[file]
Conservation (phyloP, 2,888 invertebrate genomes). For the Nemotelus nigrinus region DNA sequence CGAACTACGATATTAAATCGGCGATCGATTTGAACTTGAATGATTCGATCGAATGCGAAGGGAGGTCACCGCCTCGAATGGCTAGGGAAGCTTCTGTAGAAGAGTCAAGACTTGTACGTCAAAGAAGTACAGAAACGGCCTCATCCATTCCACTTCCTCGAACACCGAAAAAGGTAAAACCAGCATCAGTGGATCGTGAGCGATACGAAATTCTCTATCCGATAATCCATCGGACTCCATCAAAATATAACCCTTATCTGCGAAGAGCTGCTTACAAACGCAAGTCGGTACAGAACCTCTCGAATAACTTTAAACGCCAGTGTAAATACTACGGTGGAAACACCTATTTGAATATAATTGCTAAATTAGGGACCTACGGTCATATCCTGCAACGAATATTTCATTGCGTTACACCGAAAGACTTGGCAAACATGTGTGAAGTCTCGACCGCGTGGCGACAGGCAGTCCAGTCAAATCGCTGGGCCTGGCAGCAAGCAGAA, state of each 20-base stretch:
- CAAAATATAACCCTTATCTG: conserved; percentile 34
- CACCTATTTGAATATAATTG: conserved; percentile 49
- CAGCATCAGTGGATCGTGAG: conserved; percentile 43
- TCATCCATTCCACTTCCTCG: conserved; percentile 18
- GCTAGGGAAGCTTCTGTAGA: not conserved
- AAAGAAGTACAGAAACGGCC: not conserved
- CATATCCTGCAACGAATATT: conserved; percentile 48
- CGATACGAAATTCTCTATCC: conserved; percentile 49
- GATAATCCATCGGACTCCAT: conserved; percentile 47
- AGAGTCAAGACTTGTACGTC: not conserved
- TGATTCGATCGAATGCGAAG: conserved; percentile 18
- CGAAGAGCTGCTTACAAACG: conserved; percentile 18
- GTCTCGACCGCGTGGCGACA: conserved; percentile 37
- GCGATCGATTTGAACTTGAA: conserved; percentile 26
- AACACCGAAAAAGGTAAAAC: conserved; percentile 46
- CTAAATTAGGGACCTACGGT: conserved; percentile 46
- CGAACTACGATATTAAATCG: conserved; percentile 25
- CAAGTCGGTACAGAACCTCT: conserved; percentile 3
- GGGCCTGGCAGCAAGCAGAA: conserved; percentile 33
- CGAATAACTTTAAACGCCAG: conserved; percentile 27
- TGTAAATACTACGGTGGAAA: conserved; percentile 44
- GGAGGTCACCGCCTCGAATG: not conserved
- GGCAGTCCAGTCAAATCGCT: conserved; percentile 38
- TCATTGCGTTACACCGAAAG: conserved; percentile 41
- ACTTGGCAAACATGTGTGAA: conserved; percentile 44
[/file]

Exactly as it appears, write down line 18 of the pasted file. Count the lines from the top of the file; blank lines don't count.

- CGAACTACGATATTAAATCG: conserved; percentile 25